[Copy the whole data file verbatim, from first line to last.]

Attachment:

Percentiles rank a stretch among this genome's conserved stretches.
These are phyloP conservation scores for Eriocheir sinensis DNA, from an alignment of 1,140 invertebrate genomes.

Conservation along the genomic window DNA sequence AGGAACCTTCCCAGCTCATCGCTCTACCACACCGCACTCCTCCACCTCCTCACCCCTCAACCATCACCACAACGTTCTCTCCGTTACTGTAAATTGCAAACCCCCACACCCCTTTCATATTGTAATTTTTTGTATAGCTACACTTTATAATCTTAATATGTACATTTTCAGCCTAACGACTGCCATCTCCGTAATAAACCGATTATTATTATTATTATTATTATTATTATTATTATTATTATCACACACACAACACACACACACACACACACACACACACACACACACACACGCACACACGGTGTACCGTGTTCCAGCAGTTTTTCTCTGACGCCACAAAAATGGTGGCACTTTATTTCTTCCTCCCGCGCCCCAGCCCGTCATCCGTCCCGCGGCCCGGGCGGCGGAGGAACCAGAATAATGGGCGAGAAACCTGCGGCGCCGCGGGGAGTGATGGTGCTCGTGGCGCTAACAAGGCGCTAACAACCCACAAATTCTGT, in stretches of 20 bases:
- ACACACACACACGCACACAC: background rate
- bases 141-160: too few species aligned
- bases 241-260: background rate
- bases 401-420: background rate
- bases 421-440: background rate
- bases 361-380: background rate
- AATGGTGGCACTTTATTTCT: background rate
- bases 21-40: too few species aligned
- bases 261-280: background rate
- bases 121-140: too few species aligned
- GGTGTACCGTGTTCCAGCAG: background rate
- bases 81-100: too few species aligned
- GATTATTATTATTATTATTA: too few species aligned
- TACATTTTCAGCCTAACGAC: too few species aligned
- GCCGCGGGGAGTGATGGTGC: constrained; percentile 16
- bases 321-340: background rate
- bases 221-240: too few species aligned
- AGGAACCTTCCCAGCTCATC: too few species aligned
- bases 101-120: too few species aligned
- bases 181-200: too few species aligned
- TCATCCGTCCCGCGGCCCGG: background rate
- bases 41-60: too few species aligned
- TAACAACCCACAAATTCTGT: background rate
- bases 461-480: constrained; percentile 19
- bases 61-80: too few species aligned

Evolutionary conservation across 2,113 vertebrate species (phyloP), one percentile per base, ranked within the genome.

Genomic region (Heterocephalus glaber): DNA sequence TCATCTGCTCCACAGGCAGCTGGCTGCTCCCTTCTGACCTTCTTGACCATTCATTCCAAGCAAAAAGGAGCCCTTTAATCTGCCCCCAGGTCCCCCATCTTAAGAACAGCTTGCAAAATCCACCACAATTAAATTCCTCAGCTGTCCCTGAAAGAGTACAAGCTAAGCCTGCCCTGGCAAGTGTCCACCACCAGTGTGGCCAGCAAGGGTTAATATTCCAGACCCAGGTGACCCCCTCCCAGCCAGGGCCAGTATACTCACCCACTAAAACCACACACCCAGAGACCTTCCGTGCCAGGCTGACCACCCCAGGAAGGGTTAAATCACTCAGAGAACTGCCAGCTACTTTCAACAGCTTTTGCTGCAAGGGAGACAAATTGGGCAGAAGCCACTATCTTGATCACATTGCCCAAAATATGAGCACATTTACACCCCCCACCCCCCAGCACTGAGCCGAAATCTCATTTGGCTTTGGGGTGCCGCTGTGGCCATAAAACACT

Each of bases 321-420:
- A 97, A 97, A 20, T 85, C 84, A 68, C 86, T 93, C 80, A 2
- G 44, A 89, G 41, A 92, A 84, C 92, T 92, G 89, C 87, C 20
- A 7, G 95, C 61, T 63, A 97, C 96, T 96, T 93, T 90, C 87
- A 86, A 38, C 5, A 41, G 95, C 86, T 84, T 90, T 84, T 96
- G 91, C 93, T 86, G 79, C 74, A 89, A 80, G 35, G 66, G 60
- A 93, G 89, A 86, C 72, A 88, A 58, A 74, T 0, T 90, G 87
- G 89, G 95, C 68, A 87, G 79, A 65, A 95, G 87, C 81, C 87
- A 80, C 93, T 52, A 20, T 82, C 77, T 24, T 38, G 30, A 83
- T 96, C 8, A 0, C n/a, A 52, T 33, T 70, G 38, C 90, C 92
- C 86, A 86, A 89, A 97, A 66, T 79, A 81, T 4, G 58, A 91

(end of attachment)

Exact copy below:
Percentiles rank a stretch among this genome's conserved stretches.
These are phyloP conservation scores for Eriocheir sinensis DNA, from an alignment of 1,140 invertebrate genomes.

Conservation along the genomic window DNA sequence AGGAACCTTCCCAGCTCATCGCTCTACCACACCGCACTCCTCCACCTCCTCACCCCTCAACCATCACCACAACGTTCTCTCCGTTACTGTAAATTGCAAACCCCCACACCCCTTTCATATTGTAATTTTTTGTATAGCTACACTTTATAATCTTAATATGTACATTTTCAGCCTAACGACTGCCATCTCCGTAATAAACCGATTATTATTATTATTATTATTATTATTATTATTATTATTATCACACACACAACACACACACACACACACACACACACACACACACACACACGCACACACGGTGTACCGTGTTCCAGCAGTTTTTCTCTGACGCCACAAAAATGGTGGCACTTTATTTCTTCCTCCCGCGCCCCAGCCCGTCATCCGTCCCGCGGCCCGGGCGGCGGAGGAACCAGAATAATGGGCGAGAAACCTGCGGCGCCGCGGGGAGTGATGGTGCTCGTGGCGCTAACAAGGCGCTAACAACCCACAAATTCTGT, in stretches of 20 bases:
- ACACACACACACGCACACAC: background rate
- bases 141-160: too few species aligned
- bases 241-260: background rate
- bases 401-420: background rate
- bases 421-440: background rate
- bases 361-380: background rate
- AATGGTGGCACTTTATTTCT: background rate
- bases 21-40: too few species aligned
- bases 261-280: background rate
- bases 121-140: too few species aligned
- GGTGTACCGTGTTCCAGCAG: background rate
- bases 81-100: too few species aligned
- GATTATTATTATTATTATTA: too few species aligned
- TACATTTTCAGCCTAACGAC: too few species aligned
- GCCGCGGGGAGTGATGGTGC: constrained; percentile 16
- bases 321-340: background rate
- bases 221-240: too few species aligned
- AGGAACCTTCCCAGCTCATC: too few species aligned
- bases 101-120: too few species aligned
- bases 181-200: too few species aligned
- TCATCCGTCCCGCGGCCCGG: background rate
- bases 41-60: too few species aligned
- TAACAACCCACAAATTCTGT: background rate
- bases 461-480: constrained; percentile 19
- bases 61-80: too few species aligned

Evolutionary conservation across 2,113 vertebrate species (phyloP), one percentile per base, ranked within the genome.

Genomic region (Heterocephalus glaber): DNA sequence TCATCTGCTCCACAGGCAGCTGGCTGCTCCCTTCTGACCTTCTTGACCATTCATTCCAAGCAAAAAGGAGCCCTTTAATCTGCCCCCAGGTCCCCCATCTTAAGAACAGCTTGCAAAATCCACCACAATTAAATTCCTCAGCTGTCCCTGAAAGAGTACAAGCTAAGCCTGCCCTGGCAAGTGTCCACCACCAGTGTGGCCAGCAAGGGTTAATATTCCAGACCCAGGTGACCCCCTCCCAGCCAGGGCCAGTATACTCACCCACTAAAACCACACACCCAGAGACCTTCCGTGCCAGGCTGACCACCCCAGGAAGGGTTAAATCACTCAGAGAACTGCCAGCTACTTTCAACAGCTTTTGCTGCAAGGGAGACAAATTGGGCAGAAGCCACTATCTTGATCACATTGCCCAAAATATGAGCACATTTACACCCCCCACCCCCCAGCACTGAGCCGAAATCTCATTTGGCTTTGGGGTGCCGCTGTGGCCATAAAACACT

Each of bases 321-420:
- A 97, A 97, A 20, T 85, C 84, A 68, C 86, T 93, C 80, A 2
- G 44, A 89, G 41, A 92, A 84, C 92, T 92, G 89, C 87, C 20
- A 7, G 95, C 61, T 63, A 97, C 96, T 96, T 93, T 90, C 87
- A 86, A 38, C 5, A 41, G 95, C 86, T 84, T 90, T 84, T 96
- G 91, C 93, T 86, G 79, C 74, A 89, A 80, G 35, G 66, G 60
- A 93, G 89, A 86, C 72, A 88, A 58, A 74, T 0, T 90, G 87
- G 89, G 95, C 68, A 87, G 79, A 65, A 95, G 87, C 81, C 87
- A 80, C 93, T 52, A 20, T 82, C 77, T 24, T 38, G 30, A 83
- T 96, C 8, A 0, C n/a, A 52, T 33, T 70, G 38, C 90, C 92
- C 86, A 86, A 89, A 97, A 66, T 79, A 81, T 4, G 58, A 91